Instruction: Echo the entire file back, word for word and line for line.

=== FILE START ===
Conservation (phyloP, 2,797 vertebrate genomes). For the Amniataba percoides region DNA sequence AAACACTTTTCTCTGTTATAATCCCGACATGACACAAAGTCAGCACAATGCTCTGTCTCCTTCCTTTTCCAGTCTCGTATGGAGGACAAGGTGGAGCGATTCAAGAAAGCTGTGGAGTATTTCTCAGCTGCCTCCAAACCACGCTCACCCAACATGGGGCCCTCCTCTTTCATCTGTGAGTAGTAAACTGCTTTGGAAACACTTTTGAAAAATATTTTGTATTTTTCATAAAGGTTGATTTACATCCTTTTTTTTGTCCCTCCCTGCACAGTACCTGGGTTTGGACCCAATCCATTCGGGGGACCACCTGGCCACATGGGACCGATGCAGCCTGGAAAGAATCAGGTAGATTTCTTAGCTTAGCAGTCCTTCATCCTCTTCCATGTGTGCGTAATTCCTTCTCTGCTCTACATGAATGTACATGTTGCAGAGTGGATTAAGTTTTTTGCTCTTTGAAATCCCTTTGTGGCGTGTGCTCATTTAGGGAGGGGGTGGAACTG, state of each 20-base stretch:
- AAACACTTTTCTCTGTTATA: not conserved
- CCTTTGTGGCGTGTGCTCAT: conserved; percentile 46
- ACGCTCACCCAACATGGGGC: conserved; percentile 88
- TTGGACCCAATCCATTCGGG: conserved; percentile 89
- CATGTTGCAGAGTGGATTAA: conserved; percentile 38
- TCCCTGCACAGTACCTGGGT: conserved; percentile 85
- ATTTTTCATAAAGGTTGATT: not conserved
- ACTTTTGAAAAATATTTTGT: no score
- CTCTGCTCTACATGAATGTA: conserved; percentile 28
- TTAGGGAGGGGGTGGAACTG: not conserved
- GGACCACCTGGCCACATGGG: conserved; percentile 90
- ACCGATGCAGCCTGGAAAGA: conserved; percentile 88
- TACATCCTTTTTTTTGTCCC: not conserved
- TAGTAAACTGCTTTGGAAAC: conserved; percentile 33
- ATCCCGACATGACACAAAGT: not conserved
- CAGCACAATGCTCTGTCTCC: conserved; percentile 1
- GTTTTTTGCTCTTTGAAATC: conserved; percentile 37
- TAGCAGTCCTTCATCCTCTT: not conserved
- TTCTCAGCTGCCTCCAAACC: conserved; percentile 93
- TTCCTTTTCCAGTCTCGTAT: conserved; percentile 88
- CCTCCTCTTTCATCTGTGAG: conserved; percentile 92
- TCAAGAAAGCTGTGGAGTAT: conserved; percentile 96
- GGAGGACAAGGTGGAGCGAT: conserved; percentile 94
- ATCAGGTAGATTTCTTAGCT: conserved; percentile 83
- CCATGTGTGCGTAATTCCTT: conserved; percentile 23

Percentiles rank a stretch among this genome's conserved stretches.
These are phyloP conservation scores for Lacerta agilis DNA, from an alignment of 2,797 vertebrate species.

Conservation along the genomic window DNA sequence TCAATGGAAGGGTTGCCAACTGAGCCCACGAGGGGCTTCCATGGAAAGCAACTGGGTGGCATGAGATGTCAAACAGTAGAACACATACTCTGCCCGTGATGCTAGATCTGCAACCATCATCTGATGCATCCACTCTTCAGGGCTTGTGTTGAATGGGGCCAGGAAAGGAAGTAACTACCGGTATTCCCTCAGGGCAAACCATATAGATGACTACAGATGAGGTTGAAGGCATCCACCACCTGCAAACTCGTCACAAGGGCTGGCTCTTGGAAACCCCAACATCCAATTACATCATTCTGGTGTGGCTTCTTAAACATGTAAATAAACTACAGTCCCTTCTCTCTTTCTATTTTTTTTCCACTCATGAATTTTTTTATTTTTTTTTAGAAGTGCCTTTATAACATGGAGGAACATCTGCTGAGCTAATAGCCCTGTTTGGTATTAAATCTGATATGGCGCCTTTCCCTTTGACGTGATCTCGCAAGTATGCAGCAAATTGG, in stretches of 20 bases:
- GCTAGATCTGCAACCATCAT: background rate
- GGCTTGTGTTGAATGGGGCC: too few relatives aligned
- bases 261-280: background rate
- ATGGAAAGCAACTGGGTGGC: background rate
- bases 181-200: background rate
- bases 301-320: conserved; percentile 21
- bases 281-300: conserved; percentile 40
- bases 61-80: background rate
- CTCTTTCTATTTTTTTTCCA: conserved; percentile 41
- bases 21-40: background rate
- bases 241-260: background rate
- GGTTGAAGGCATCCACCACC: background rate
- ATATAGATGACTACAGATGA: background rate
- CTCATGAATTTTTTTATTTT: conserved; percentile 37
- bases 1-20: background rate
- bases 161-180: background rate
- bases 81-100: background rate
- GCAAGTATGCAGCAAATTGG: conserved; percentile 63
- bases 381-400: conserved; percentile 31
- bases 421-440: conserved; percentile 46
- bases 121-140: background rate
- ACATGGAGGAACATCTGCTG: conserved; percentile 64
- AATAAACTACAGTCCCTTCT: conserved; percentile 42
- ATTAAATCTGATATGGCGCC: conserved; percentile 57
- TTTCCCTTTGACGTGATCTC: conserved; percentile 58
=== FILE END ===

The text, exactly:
Conservation (phyloP, 2,797 vertebrate genomes). For the Amniataba percoides region DNA sequence AAACACTTTTCTCTGTTATAATCCCGACATGACACAAAGTCAGCACAATGCTCTGTCTCCTTCCTTTTCCAGTCTCGTATGGAGGACAAGGTGGAGCGATTCAAGAAAGCTGTGGAGTATTTCTCAGCTGCCTCCAAACCACGCTCACCCAACATGGGGCCCTCCTCTTTCATCTGTGAGTAGTAAACTGCTTTGGAAACACTTTTGAAAAATATTTTGTATTTTTCATAAAGGTTGATTTACATCCTTTTTTTTGTCCCTCCCTGCACAGTACCTGGGTTTGGACCCAATCCATTCGGGGGACCACCTGGCCACATGGGACCGATGCAGCCTGGAAAGAATCAGGTAGATTTCTTAGCTTAGCAGTCCTTCATCCTCTTCCATGTGTGCGTAATTCCTTCTCTGCTCTACATGAATGTACATGTTGCAGAGTGGATTAAGTTTTTTGCTCTTTGAAATCCCTTTGTGGCGTGTGCTCATTTAGGGAGGGGGTGGAACTG, state of each 20-base stretch:
- AAACACTTTTCTCTGTTATA: not conserved
- CCTTTGTGGCGTGTGCTCAT: conserved; percentile 46
- ACGCTCACCCAACATGGGGC: conserved; percentile 88
- TTGGACCCAATCCATTCGGG: conserved; percentile 89
- CATGTTGCAGAGTGGATTAA: conserved; percentile 38
- TCCCTGCACAGTACCTGGGT: conserved; percentile 85
- ATTTTTCATAAAGGTTGATT: not conserved
- ACTTTTGAAAAATATTTTGT: no score
- CTCTGCTCTACATGAATGTA: conserved; percentile 28
- TTAGGGAGGGGGTGGAACTG: not conserved
- GGACCACCTGGCCACATGGG: conserved; percentile 90
- ACCGATGCAGCCTGGAAAGA: conserved; percentile 88
- TACATCCTTTTTTTTGTCCC: not conserved
- TAGTAAACTGCTTTGGAAAC: conserved; percentile 33
- ATCCCGACATGACACAAAGT: not conserved
- CAGCACAATGCTCTGTCTCC: conserved; percentile 1
- GTTTTTTGCTCTTTGAAATC: conserved; percentile 37
- TAGCAGTCCTTCATCCTCTT: not conserved
- TTCTCAGCTGCCTCCAAACC: conserved; percentile 93
- TTCCTTTTCCAGTCTCGTAT: conserved; percentile 88
- CCTCCTCTTTCATCTGTGAG: conserved; percentile 92
- TCAAGAAAGCTGTGGAGTAT: conserved; percentile 96
- GGAGGACAAGGTGGAGCGAT: conserved; percentile 94
- ATCAGGTAGATTTCTTAGCT: conserved; percentile 83
- CCATGTGTGCGTAATTCCTT: conserved; percentile 23

Percentiles rank a stretch among this genome's conserved stretches.
These are phyloP conservation scores for Lacerta agilis DNA, from an alignment of 2,797 vertebrate species.

Conservation along the genomic window DNA sequence TCAATGGAAGGGTTGCCAACTGAGCCCACGAGGGGCTTCCATGGAAAGCAACTGGGTGGCATGAGATGTCAAACAGTAGAACACATACTCTGCCCGTGATGCTAGATCTGCAACCATCATCTGATGCATCCACTCTTCAGGGCTTGTGTTGAATGGGGCCAGGAAAGGAAGTAACTACCGGTATTCCCTCAGGGCAAACCATATAGATGACTACAGATGAGGTTGAAGGCATCCACCACCTGCAAACTCGTCACAAGGGCTGGCTCTTGGAAACCCCAACATCCAATTACATCATTCTGGTGTGGCTTCTTAAACATGTAAATAAACTACAGTCCCTTCTCTCTTTCTATTTTTTTTCCACTCATGAATTTTTTTATTTTTTTTTAGAAGTGCCTTTATAACATGGAGGAACATCTGCTGAGCTAATAGCCCTGTTTGGTATTAAATCTGATATGGCGCCTTTCCCTTTGACGTGATCTCGCAAGTATGCAGCAAATTGG, in stretches of 20 bases:
- GCTAGATCTGCAACCATCAT: background rate
- GGCTTGTGTTGAATGGGGCC: too few relatives aligned
- bases 261-280: background rate
- ATGGAAAGCAACTGGGTGGC: background rate
- bases 181-200: background rate
- bases 301-320: conserved; percentile 21
- bases 281-300: conserved; percentile 40
- bases 61-80: background rate
- CTCTTTCTATTTTTTTTCCA: conserved; percentile 41
- bases 21-40: background rate
- bases 241-260: background rate
- GGTTGAAGGCATCCACCACC: background rate
- ATATAGATGACTACAGATGA: background rate
- CTCATGAATTTTTTTATTTT: conserved; percentile 37
- bases 1-20: background rate
- bases 161-180: background rate
- bases 81-100: background rate
- GCAAGTATGCAGCAAATTGG: conserved; percentile 63
- bases 381-400: conserved; percentile 31
- bases 421-440: conserved; percentile 46
- bases 121-140: background rate
- ACATGGAGGAACATCTGCTG: conserved; percentile 64
- AATAAACTACAGTCCCTTCT: conserved; percentile 42
- ATTAAATCTGATATGGCGCC: conserved; percentile 57
- TTTCCCTTTGACGTGATCTC: conserved; percentile 58